NextStop Realtime Sneak Peek

Posted by doug | Posted in Apps, News | Posted on 01-01-2013


Last Friday the MTA released their realtime subway app SubwayTime along with new APIs that third party developers can use to access realtime data for the 1,2,3,4,5,6 and Grand Central Shuttle.

Several months ago, the MTA shared their plans with the developer community, and provided some sample feeds to start working with. I’ve been eagerly anticipating this development since the first release of NextStop over 2 years ago, so naturally I jumped right on it.

The new realtime APIs are based on Google’s GTFS-realtime which uses protocol buffers to transmit data instead of the more traditional (but less efficient) XML or JSON. Learning to use the new format took a little time, but the real challenge was figuring out how to incorporate realtime data without complicating the NextStop user experience. In addition, one of NextStop’s key benefits has always been the ability to access schedules while “off the grid”, and that’s something I wanted to maintain for a realtime version.

After a little experimentation, I decided to stick with the standard NextStop countdown interface for displaying both the realtime countdowns and the static schedule countdowns. The app uses realtime information whenever it’s available, and now includes a colored dot next to the countdown to indicate what the arrival estimate is based on. The dot is green when the estimate is based on recent realtime information, yellow when it’s based on older realtime information (between 5 and 10 minutes old) and gray when it’s based on schedules.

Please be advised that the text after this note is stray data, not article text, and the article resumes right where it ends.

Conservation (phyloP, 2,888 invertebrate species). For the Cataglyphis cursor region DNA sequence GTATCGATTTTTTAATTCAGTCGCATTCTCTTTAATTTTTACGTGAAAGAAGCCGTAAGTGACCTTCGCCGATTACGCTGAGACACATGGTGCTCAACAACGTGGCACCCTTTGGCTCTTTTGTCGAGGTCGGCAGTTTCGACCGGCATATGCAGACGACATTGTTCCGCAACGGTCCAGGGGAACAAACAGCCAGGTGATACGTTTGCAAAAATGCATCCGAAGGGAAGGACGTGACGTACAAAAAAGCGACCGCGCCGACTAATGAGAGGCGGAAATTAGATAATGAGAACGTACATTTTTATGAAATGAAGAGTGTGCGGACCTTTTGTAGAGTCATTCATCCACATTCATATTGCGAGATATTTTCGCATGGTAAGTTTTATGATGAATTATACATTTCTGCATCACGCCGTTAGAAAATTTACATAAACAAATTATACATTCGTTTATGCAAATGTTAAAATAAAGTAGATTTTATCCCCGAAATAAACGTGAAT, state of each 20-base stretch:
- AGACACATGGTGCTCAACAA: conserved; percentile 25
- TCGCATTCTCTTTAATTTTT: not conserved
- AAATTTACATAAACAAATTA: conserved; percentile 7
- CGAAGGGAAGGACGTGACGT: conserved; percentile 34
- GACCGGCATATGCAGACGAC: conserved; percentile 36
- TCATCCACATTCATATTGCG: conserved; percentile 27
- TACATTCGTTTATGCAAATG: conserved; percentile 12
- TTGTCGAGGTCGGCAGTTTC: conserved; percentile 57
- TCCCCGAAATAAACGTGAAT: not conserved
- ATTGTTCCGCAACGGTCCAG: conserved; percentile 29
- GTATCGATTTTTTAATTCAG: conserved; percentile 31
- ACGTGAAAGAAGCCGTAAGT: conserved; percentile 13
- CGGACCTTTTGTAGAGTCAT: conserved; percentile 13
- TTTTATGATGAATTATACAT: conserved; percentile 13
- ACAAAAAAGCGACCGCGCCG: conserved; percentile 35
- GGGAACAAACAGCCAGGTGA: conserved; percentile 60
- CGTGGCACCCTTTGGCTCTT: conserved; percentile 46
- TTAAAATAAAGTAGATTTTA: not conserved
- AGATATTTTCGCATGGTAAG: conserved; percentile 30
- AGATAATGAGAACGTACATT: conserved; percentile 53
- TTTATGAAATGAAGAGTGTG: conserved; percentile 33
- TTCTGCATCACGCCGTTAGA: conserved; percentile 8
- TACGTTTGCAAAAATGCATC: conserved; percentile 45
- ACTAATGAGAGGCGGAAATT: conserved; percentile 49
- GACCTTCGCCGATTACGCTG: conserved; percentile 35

Green, yellow and gray dots indicate the type of arrival time

Green, yellow and gray dots indicate the type of arrival time

Naturally, an Internet connection is needed in order to download realtime data, so the “off the grid” problem was even more challenging. The eventual solution was to leverage the iPhone’s geofencing services to automatically download updated data without any user interaction when they are approaching a station. This information is then stored locally so that it’s available for display when they open the app on the platform.

Thanks to the MTA’s early heads up, I was able to complete the majority of coding before the API went public. After the announcement on Friday, I made some final tweaks, and submitted the new version for app store review over the weekend.

If the review process goes well, the new version should be available for download from the App Store in the next week or so. You can follow us on Twitter or Facebook to stay up to date with the latest news.

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